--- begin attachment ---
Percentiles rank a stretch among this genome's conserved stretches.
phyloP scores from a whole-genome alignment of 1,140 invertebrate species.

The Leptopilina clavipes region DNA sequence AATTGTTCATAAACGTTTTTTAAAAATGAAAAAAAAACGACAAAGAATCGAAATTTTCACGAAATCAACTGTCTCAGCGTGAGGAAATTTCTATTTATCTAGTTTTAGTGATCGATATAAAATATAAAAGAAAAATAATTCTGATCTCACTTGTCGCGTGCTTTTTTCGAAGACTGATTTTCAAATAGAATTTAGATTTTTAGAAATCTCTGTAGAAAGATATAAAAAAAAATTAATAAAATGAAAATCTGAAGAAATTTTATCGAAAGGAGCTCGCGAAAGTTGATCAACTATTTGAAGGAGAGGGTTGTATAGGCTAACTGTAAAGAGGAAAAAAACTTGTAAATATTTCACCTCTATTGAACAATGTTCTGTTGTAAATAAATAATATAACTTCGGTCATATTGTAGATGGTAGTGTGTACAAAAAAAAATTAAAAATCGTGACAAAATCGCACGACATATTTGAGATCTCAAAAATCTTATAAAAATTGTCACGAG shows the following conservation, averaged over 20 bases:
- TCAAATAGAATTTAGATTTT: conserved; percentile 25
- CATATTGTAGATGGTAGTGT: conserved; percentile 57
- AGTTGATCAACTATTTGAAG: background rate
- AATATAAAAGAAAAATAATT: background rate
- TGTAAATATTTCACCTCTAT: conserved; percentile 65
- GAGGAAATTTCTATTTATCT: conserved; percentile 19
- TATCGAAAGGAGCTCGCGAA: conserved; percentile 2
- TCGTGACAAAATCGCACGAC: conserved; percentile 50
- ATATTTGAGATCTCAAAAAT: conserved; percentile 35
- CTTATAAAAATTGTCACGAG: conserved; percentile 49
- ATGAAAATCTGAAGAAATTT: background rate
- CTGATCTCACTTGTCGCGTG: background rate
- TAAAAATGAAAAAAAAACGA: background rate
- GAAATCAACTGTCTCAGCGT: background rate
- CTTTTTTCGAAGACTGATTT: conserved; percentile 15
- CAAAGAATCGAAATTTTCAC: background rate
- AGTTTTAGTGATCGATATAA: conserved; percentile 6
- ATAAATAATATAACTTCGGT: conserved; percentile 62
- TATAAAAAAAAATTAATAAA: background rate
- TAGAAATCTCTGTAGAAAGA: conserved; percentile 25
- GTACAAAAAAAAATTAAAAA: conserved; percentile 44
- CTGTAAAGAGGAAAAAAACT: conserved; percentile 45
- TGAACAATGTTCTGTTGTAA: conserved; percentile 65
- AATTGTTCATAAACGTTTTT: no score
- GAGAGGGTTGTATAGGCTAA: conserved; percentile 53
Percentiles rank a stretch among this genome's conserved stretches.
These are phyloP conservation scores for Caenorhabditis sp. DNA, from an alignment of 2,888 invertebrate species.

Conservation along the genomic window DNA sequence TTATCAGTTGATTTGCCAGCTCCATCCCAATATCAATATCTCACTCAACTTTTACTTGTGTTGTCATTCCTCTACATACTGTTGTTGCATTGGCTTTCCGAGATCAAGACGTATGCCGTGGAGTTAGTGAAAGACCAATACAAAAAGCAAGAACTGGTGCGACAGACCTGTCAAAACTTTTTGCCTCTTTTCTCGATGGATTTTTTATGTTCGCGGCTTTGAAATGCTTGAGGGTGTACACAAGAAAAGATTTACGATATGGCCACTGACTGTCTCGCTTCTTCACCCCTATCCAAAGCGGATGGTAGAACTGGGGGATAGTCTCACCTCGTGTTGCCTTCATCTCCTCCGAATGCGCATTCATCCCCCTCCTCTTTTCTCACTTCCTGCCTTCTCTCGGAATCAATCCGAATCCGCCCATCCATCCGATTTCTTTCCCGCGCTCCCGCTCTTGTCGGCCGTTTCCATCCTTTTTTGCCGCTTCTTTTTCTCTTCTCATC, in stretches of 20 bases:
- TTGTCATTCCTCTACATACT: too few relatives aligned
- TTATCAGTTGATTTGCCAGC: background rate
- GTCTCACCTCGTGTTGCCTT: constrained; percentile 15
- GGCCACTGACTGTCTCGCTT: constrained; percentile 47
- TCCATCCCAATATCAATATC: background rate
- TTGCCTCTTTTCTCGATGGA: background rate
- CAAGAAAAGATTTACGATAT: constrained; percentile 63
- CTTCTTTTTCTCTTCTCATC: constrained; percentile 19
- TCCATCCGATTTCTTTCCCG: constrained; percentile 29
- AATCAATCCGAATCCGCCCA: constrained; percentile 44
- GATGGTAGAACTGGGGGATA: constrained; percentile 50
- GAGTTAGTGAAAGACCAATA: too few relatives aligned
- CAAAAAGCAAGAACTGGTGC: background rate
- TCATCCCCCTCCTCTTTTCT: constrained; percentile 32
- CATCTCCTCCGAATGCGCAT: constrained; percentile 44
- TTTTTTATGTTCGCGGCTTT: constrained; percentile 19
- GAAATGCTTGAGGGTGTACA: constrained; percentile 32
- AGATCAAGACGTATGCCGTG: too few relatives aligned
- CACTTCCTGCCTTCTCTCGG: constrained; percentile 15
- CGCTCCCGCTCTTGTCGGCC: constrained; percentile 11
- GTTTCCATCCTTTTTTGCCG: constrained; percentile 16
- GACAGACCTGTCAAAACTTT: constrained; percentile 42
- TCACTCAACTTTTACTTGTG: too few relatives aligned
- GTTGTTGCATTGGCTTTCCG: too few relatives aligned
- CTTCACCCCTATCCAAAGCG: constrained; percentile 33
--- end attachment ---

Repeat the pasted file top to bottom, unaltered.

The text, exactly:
Percentiles rank a stretch among this genome's conserved stretches.
phyloP scores from a whole-genome alignment of 1,140 invertebrate species.

The Leptopilina clavipes region DNA sequence AATTGTTCATAAACGTTTTTTAAAAATGAAAAAAAAACGACAAAGAATCGAAATTTTCACGAAATCAACTGTCTCAGCGTGAGGAAATTTCTATTTATCTAGTTTTAGTGATCGATATAAAATATAAAAGAAAAATAATTCTGATCTCACTTGTCGCGTGCTTTTTTCGAAGACTGATTTTCAAATAGAATTTAGATTTTTAGAAATCTCTGTAGAAAGATATAAAAAAAAATTAATAAAATGAAAATCTGAAGAAATTTTATCGAAAGGAGCTCGCGAAAGTTGATCAACTATTTGAAGGAGAGGGTTGTATAGGCTAACTGTAAAGAGGAAAAAAACTTGTAAATATTTCACCTCTATTGAACAATGTTCTGTTGTAAATAAATAATATAACTTCGGTCATATTGTAGATGGTAGTGTGTACAAAAAAAAATTAAAAATCGTGACAAAATCGCACGACATATTTGAGATCTCAAAAATCTTATAAAAATTGTCACGAG shows the following conservation, averaged over 20 bases:
- TCAAATAGAATTTAGATTTT: conserved; percentile 25
- CATATTGTAGATGGTAGTGT: conserved; percentile 57
- AGTTGATCAACTATTTGAAG: background rate
- AATATAAAAGAAAAATAATT: background rate
- TGTAAATATTTCACCTCTAT: conserved; percentile 65
- GAGGAAATTTCTATTTATCT: conserved; percentile 19
- TATCGAAAGGAGCTCGCGAA: conserved; percentile 2
- TCGTGACAAAATCGCACGAC: conserved; percentile 50
- ATATTTGAGATCTCAAAAAT: conserved; percentile 35
- CTTATAAAAATTGTCACGAG: conserved; percentile 49
- ATGAAAATCTGAAGAAATTT: background rate
- CTGATCTCACTTGTCGCGTG: background rate
- TAAAAATGAAAAAAAAACGA: background rate
- GAAATCAACTGTCTCAGCGT: background rate
- CTTTTTTCGAAGACTGATTT: conserved; percentile 15
- CAAAGAATCGAAATTTTCAC: background rate
- AGTTTTAGTGATCGATATAA: conserved; percentile 6
- ATAAATAATATAACTTCGGT: conserved; percentile 62
- TATAAAAAAAAATTAATAAA: background rate
- TAGAAATCTCTGTAGAAAGA: conserved; percentile 25
- GTACAAAAAAAAATTAAAAA: conserved; percentile 44
- CTGTAAAGAGGAAAAAAACT: conserved; percentile 45
- TGAACAATGTTCTGTTGTAA: conserved; percentile 65
- AATTGTTCATAAACGTTTTT: no score
- GAGAGGGTTGTATAGGCTAA: conserved; percentile 53
Percentiles rank a stretch among this genome's conserved stretches.
These are phyloP conservation scores for Caenorhabditis sp. DNA, from an alignment of 2,888 invertebrate species.

Conservation along the genomic window DNA sequence TTATCAGTTGATTTGCCAGCTCCATCCCAATATCAATATCTCACTCAACTTTTACTTGTGTTGTCATTCCTCTACATACTGTTGTTGCATTGGCTTTCCGAGATCAAGACGTATGCCGTGGAGTTAGTGAAAGACCAATACAAAAAGCAAGAACTGGTGCGACAGACCTGTCAAAACTTTTTGCCTCTTTTCTCGATGGATTTTTTATGTTCGCGGCTTTGAAATGCTTGAGGGTGTACACAAGAAAAGATTTACGATATGGCCACTGACTGTCTCGCTTCTTCACCCCTATCCAAAGCGGATGGTAGAACTGGGGGATAGTCTCACCTCGTGTTGCCTTCATCTCCTCCGAATGCGCATTCATCCCCCTCCTCTTTTCTCACTTCCTGCCTTCTCTCGGAATCAATCCGAATCCGCCCATCCATCCGATTTCTTTCCCGCGCTCCCGCTCTTGTCGGCCGTTTCCATCCTTTTTTGCCGCTTCTTTTTCTCTTCTCATC, in stretches of 20 bases:
- TTGTCATTCCTCTACATACT: too few relatives aligned
- TTATCAGTTGATTTGCCAGC: background rate
- GTCTCACCTCGTGTTGCCTT: constrained; percentile 15
- GGCCACTGACTGTCTCGCTT: constrained; percentile 47
- TCCATCCCAATATCAATATC: background rate
- TTGCCTCTTTTCTCGATGGA: background rate
- CAAGAAAAGATTTACGATAT: constrained; percentile 63
- CTTCTTTTTCTCTTCTCATC: constrained; percentile 19
- TCCATCCGATTTCTTTCCCG: constrained; percentile 29
- AATCAATCCGAATCCGCCCA: constrained; percentile 44
- GATGGTAGAACTGGGGGATA: constrained; percentile 50
- GAGTTAGTGAAAGACCAATA: too few relatives aligned
- CAAAAAGCAAGAACTGGTGC: background rate
- TCATCCCCCTCCTCTTTTCT: constrained; percentile 32
- CATCTCCTCCGAATGCGCAT: constrained; percentile 44
- TTTTTTATGTTCGCGGCTTT: constrained; percentile 19
- GAAATGCTTGAGGGTGTACA: constrained; percentile 32
- AGATCAAGACGTATGCCGTG: too few relatives aligned
- CACTTCCTGCCTTCTCTCGG: constrained; percentile 15
- CGCTCCCGCTCTTGTCGGCC: constrained; percentile 11
- GTTTCCATCCTTTTTTGCCG: constrained; percentile 16
- GACAGACCTGTCAAAACTTT: constrained; percentile 42
- TCACTCAACTTTTACTTGTG: too few relatives aligned
- GTTGTTGCATTGGCTTTCCG: too few relatives aligned
- CTTCACCCCTATCCAAAGCG: constrained; percentile 33